Sewing for Children

DIY Toddler backpack

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One of the first projects for the Sew it Academy was to create a railroad tote bag. After making my own tote bag successfully following the online course, I was inspired to make my son a backpack. For this project I used a bright yellow duck canvas I purchased at Joann’s. I’ve had some cotton fox print for a while now and after searching YouTube for tutorials, I found one that was very helpful . The YouTube video Tutorial mochila infantil – DIY toddler backpack was very thorough and even though it is in Spanish, it does has English subtitles and I think anyone could follow the visuals. It took me about 2 days (approximately 6-7 hours to complete the backpack or actually I should say, I still have to finish the inside lining (LOL).

I didn’t use the measurements provided, but instead I used my son as a guideline for the measurements that would fit him just right. I measured his back and then use my ruler and dressmakers curve to create a pattern from scratch. I believe the instructor from the tutorial has a pattern on her website but I don’t have a printer and I couldn’t wait to get started so I went ahead and drafted my own pattern. I had some left over fusible fleece which came in handy and also an 18″ off white zipper. This was my first time installing a zipper and I was very nervous, but it was surprisingly easier than I thought. The lesson in the Sew it Academy came in handy because I knew how to work with duck canvas and provided instructions on what needles I needed for that type of fabric. I also had some left over fusible fleece that I used in combination with the fox print cotton. The problem I have in sewing (or should I say in life) is that I’m not patient and I tend to act on impulse. That leads to not taking exact measurements, not pinning and not making patterns as I go. Since I wasn’t working with a pattern for the side panels, at the time of sewing the side panel was too short so I had to improvise and add a piece of duck canvas to properly enclose the backpack. Yes, my impatience is a big flaw but I guess I can say one of my strengths is that I try to make things work on improvise a solution. The hardest part of this project was putting together the inside lining (sport nylon fabric) because it frays and because you are sewing the inside, in a way it is like you have to sew inside out. One side worked out okay because I was very careful on how I sewed it but I sewed the opposite side incorrectly so the seams are showing as you can see in the picture below. I hate using the seam ripper to undo stitches so the backpack is still sitting on my dining room table…I will get to it (someday) maybe by the time my boy goes to kindergarten? The straps would have been a piece a cake had I pressed them and measured them properly as the video demonstrated. I struggled at first because I didn’t write down measurements so when I compared both straps, they were not the same size so again I had to improvise to make the straps match in width. Overall I would have to say this is a project a beginner can sew. The duck canvas is sturdy and easy to work with as well as is the cotton. I loved the combination of the bright yellow duck canvas and the cotton fox print. The backpack isn’t perfect, but I really enjoyed making it. I was especially excited that I already had the KAM snaps for the adjustable straps so it saved me a trip to the local crafts store.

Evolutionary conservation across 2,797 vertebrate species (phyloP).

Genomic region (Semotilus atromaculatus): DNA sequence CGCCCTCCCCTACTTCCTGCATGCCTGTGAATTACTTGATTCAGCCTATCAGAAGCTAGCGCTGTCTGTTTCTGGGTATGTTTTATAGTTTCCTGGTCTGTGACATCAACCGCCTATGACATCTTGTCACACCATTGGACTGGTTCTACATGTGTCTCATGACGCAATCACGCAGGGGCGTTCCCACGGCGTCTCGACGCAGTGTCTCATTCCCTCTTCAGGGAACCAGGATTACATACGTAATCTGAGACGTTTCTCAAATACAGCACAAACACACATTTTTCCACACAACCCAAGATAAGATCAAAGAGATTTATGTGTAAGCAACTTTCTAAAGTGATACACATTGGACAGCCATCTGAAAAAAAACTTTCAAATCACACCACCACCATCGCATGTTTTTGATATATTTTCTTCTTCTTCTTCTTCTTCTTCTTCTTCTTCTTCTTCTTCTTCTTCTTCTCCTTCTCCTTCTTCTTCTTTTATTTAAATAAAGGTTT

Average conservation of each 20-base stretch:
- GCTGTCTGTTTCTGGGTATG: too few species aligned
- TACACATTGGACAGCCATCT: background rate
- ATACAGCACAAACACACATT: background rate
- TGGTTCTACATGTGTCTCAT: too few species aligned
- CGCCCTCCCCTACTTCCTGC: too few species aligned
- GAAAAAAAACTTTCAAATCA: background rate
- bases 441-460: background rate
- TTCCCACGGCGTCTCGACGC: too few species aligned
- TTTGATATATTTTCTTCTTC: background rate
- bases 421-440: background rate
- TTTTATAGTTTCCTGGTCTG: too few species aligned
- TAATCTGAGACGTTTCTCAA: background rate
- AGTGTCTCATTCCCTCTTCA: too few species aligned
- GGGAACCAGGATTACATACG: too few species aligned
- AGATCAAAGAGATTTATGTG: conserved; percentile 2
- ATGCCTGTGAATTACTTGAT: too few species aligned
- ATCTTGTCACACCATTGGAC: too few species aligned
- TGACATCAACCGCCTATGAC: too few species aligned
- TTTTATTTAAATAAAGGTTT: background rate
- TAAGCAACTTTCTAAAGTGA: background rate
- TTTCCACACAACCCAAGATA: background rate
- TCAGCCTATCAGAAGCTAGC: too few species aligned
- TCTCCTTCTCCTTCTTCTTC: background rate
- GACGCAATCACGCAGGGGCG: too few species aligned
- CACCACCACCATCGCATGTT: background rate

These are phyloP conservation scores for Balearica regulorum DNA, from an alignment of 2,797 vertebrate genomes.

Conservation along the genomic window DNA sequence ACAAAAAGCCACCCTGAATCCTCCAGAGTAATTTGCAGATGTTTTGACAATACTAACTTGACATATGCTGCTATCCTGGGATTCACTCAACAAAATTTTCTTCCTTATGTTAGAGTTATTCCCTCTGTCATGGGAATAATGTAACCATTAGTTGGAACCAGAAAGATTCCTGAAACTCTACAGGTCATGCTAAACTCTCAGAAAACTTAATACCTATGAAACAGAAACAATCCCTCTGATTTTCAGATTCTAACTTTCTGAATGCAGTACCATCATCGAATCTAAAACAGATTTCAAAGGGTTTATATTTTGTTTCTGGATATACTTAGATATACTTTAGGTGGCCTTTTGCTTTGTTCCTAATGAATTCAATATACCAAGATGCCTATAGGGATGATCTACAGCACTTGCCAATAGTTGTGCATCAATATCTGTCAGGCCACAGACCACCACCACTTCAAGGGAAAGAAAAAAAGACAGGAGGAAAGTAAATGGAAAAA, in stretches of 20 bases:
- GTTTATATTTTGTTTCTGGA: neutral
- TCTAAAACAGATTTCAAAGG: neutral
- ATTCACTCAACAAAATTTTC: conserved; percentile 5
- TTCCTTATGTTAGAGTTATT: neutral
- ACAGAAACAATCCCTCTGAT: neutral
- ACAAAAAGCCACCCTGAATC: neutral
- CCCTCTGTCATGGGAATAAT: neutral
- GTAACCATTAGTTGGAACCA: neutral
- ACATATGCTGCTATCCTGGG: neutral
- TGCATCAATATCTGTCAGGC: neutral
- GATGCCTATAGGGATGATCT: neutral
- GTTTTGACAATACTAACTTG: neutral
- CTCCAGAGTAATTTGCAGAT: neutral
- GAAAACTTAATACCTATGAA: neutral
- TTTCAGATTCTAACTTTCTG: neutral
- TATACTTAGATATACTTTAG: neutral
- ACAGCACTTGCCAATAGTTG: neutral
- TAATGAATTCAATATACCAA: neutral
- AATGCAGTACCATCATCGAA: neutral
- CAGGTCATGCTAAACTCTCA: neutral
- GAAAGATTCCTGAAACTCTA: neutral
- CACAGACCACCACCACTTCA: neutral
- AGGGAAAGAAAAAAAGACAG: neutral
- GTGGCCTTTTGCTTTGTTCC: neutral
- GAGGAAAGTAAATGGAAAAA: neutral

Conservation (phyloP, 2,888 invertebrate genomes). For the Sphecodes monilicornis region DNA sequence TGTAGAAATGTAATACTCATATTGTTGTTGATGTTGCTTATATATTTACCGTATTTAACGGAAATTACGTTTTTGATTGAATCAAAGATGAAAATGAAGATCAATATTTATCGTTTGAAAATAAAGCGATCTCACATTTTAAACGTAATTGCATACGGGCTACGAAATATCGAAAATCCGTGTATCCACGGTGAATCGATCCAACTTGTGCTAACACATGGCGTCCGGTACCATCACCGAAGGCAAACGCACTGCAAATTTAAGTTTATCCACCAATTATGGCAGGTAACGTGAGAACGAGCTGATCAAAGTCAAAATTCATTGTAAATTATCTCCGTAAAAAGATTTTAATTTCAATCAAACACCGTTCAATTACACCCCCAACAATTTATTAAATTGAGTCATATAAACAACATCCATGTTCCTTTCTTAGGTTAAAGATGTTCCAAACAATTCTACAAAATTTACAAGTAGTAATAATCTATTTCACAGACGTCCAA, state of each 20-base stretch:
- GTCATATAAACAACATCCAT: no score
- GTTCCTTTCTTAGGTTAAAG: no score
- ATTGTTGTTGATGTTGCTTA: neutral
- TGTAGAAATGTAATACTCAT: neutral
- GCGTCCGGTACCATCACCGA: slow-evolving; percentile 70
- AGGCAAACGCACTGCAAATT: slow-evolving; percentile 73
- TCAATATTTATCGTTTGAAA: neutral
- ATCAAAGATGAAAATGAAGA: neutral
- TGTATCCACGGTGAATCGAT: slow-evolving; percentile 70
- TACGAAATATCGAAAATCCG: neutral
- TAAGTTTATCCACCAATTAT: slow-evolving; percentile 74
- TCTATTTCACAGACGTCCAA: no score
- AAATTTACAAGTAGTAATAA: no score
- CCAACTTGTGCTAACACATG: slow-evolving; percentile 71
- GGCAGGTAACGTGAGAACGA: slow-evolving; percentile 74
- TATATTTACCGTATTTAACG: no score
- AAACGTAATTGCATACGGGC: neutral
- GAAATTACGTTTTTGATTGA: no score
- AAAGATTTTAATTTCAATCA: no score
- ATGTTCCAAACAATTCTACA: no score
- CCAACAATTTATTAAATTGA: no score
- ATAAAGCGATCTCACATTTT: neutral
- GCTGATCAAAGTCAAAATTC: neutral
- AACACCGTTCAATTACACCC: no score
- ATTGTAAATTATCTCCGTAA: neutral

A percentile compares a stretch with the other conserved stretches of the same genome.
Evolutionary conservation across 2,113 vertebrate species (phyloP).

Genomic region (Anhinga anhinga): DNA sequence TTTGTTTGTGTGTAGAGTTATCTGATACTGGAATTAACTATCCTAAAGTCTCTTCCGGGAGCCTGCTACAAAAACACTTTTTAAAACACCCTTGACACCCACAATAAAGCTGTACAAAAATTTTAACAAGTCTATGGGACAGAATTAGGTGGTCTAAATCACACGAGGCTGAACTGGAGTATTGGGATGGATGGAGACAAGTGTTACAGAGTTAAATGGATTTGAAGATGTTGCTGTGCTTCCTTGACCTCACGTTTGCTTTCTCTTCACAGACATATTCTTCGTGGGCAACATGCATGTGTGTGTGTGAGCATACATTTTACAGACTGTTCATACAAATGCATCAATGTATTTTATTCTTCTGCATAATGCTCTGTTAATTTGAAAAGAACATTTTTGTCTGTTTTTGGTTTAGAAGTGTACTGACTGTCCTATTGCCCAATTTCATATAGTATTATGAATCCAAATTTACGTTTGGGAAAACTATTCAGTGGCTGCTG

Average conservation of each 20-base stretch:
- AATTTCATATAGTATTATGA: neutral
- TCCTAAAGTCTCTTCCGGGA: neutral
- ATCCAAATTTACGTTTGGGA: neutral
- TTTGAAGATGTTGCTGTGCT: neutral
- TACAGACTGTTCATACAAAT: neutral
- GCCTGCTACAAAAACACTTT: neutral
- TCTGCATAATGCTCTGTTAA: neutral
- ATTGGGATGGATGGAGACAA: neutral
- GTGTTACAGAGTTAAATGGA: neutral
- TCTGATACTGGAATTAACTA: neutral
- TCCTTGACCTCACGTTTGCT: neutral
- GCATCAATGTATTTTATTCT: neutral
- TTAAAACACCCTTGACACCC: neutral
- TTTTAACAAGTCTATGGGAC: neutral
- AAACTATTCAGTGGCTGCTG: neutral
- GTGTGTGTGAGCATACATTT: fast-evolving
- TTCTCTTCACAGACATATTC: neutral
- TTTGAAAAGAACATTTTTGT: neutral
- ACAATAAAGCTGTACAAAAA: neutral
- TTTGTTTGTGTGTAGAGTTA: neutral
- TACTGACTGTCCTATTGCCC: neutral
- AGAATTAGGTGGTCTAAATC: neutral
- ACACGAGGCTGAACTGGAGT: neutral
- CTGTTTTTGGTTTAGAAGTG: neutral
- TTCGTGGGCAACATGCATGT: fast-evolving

I already have materials for another backpack and I will definitely take measurements for the next projects. If you take anything from this post, consider taking your time, pinning and creating a pattern as you go rather than creating a pattern after you’ve finished the project. I hope this inspires you to make a backpack for yourself or for any child in your family/friends. I am certainly inspired to make more backpack for the children in my family and even a full size for myself. We’ll see if that happens…Take care!

supplies used (all purchased from Joannes)

  1. duck canvas
  2. cotton fox print
  3. 18″ universal zipper
  4. denim needles
  5. sport nylon fabric
  6. fusible fleece
  7. coordinating thread
  8. kam snaps
inside lining sewn inside out – need to undo stitches
Additional piece of duck canvas added because I didn’t measure the circumference of the backpack correctly
final product

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